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It’s one of life’s greatest mysteries - what happens when we die?
Although science is yet to figure this out, a palliative care doctor who’s witnessed hundreds of people pass away has drawn on his experience to describe what the dying process looks like.
Answering a reader question on the subject for The Conversation, Seamus Coyle, honorary senior clinical lecturer at the University of Liverpool, said: “As an expert on palliative care, I think there is a process to dying that happens two weeks before we pass.
“During this time, people tend to become less well. They typically struggle to walk and become sleepier - managing to stay awake for shorter and shorter periods.
“Towards the last days of life, the ability to swallow tablets or consume food and drinks eludes them.
“It is around this time that we say people are ‘actively dying’, and we usually think this means they have two to three days to live.”
That being said, some people go through this process in just a day, while others continue on for nearly a week, which Coyle said is often distressing for the families.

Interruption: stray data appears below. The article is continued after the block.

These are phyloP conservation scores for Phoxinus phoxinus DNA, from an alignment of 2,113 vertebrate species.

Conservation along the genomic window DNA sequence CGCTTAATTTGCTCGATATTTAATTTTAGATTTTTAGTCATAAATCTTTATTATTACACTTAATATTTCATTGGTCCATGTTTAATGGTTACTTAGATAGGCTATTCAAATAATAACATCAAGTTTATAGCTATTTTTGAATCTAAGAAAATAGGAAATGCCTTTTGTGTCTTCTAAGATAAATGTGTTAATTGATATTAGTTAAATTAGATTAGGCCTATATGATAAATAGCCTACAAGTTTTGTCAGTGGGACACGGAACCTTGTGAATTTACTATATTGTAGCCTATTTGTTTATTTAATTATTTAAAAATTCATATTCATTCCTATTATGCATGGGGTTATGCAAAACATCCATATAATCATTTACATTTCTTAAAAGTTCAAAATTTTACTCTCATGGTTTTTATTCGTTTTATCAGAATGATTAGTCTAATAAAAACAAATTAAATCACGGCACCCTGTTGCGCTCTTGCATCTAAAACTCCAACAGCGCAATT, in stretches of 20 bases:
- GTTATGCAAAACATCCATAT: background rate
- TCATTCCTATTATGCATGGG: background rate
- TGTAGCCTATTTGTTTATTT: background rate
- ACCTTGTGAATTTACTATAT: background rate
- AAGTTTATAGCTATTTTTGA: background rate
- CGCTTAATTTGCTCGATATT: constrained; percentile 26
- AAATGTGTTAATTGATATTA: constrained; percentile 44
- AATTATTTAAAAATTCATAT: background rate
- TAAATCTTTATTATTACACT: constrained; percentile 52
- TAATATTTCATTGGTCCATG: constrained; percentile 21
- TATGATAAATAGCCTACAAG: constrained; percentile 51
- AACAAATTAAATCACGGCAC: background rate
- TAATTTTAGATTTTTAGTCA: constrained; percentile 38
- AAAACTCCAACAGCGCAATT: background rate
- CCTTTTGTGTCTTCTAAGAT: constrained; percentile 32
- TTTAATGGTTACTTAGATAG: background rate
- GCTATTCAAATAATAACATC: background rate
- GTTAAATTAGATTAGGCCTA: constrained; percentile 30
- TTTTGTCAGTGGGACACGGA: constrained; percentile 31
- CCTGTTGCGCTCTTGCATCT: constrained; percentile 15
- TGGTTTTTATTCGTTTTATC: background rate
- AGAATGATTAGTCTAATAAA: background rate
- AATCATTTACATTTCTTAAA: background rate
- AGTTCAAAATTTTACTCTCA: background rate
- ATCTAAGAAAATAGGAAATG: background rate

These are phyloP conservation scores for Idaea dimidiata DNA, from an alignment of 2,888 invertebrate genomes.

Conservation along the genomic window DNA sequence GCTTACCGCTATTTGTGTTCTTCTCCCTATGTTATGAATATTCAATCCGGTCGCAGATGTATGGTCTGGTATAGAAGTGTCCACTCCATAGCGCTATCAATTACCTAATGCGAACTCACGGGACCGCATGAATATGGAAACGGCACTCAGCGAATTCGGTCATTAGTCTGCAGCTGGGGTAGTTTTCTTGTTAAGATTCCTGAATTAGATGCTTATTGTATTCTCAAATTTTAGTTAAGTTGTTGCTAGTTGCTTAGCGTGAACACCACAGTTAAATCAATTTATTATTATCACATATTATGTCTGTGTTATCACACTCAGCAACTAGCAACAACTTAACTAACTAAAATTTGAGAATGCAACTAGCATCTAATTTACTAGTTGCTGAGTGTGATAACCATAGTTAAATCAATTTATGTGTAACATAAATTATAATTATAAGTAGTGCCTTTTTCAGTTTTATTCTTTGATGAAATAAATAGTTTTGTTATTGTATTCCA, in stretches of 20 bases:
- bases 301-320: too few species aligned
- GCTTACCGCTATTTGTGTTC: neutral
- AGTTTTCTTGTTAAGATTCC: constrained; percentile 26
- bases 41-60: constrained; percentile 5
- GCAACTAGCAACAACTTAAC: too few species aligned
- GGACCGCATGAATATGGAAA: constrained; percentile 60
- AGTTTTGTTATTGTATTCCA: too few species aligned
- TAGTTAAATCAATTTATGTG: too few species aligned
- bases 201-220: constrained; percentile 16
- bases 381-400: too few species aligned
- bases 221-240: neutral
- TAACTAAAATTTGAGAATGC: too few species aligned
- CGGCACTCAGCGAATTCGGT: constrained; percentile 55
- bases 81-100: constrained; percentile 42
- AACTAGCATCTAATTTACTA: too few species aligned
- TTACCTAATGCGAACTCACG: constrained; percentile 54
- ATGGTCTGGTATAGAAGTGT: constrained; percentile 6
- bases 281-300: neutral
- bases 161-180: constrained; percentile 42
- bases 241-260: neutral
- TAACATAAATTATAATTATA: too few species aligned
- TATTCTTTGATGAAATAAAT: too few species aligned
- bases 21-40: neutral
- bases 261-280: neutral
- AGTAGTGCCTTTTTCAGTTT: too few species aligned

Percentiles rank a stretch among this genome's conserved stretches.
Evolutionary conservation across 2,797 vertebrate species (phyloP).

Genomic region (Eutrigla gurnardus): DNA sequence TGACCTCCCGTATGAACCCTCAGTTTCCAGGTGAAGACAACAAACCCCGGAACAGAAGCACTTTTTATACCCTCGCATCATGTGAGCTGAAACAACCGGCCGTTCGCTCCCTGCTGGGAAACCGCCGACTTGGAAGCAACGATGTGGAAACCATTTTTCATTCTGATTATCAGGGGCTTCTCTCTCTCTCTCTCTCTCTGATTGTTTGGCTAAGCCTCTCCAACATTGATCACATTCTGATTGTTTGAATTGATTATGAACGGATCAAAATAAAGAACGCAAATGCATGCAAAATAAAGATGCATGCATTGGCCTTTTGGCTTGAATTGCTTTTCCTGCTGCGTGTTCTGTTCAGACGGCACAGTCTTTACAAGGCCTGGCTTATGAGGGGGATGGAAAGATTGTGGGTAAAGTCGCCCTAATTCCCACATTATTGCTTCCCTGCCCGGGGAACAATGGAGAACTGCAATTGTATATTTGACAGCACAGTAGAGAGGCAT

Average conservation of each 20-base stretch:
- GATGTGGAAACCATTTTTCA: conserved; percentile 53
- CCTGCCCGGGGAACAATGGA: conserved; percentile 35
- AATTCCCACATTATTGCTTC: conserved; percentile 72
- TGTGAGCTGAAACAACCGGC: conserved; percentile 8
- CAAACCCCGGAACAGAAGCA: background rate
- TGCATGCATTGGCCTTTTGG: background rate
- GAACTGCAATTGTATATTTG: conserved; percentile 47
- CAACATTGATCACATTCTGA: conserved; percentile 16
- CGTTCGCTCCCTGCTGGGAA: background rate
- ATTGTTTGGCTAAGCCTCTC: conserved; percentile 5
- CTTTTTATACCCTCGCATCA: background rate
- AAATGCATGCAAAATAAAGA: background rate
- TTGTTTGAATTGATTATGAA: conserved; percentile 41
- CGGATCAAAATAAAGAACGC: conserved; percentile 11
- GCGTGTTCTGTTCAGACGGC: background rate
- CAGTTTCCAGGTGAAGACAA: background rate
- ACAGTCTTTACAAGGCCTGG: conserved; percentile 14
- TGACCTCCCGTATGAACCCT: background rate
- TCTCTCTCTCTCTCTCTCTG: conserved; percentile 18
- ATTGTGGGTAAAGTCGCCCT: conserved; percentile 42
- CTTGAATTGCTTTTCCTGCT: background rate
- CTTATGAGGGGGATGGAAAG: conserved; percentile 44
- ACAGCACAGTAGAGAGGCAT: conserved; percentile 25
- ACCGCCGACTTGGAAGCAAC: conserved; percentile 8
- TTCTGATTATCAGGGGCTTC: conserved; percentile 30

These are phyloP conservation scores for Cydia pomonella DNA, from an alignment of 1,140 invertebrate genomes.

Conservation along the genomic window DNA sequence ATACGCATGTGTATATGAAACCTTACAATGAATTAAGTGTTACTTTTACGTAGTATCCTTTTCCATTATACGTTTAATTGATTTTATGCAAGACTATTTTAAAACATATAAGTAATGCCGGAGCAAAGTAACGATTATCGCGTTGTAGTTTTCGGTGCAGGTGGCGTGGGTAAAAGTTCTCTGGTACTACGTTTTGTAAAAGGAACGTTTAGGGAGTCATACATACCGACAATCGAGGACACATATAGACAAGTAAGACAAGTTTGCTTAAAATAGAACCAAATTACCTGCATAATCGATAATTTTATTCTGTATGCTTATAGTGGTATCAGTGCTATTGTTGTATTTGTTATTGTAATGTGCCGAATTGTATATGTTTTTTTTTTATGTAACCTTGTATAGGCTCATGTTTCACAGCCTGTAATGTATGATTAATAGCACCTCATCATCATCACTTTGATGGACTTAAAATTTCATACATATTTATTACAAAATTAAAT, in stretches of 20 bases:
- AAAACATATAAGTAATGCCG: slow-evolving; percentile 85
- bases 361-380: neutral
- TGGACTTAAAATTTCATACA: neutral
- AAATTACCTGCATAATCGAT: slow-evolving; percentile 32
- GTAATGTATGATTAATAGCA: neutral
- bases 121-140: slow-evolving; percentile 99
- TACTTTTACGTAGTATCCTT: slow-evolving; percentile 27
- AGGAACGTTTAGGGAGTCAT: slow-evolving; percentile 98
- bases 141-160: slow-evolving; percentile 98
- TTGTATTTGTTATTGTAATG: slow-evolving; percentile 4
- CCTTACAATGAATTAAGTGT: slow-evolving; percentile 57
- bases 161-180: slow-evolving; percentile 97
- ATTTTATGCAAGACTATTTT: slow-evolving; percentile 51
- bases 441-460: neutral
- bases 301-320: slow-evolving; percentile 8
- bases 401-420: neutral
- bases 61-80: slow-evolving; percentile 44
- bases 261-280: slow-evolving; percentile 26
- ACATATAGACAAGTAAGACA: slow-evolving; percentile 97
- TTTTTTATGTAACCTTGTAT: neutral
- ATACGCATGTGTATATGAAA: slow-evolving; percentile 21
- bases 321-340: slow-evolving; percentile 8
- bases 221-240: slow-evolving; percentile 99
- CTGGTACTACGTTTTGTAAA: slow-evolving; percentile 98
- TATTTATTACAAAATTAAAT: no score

He explained the actual moment of death is trickier to decipher, adding: “But a yet unpublished study suggests that, as people get closer to death, there is an increase in the body’s stress chemicals.
“For people with cancer, and maybe others, too, inflammatory markers go up. These are the chemicals that increase when the body is fighting an infection.”
One detail he was asked about is whether the last moments of life could be euphoric, perhaps triggered by a flood of endorphins.
Although Coyle couldn’t give a definitive answer as it hasn’t yet been explored, he did point to a 2011 study that showed the levels of the happy hormone serotonin tripled in the brains of six rats as they passed away.
“We can’t rule out the possibility that something similar could happen in humans,” he said.
As for the bit we’re all concerned about - pain - the doctor explained: “In general, it seems like people’s pain declines during the dying process.
“We don’t know why that is - it could be related to endorphins. Again, no research has yet been done on this.”
During his time in palliative care, Coyle has witnessed the full spectrum of deaths, from people who are anxious right up to the end to those who accept their fate early on.
“Ultimately, every death is different - and you can’t predict who is going to have a peaceful death,” he said.
“I think some of those I have seen die didn’t benefit from a rush of feel-good chemicals.
“I can think of a number of younger people in my care, for example, who found it difficult to accept that they were dying. They had young families and never settled during the dying process.
“Those I have seen who may have had an ecstatic experience towards the end of their lives were generally those who somehow embraced death and were at peace with the inevitability of it.”
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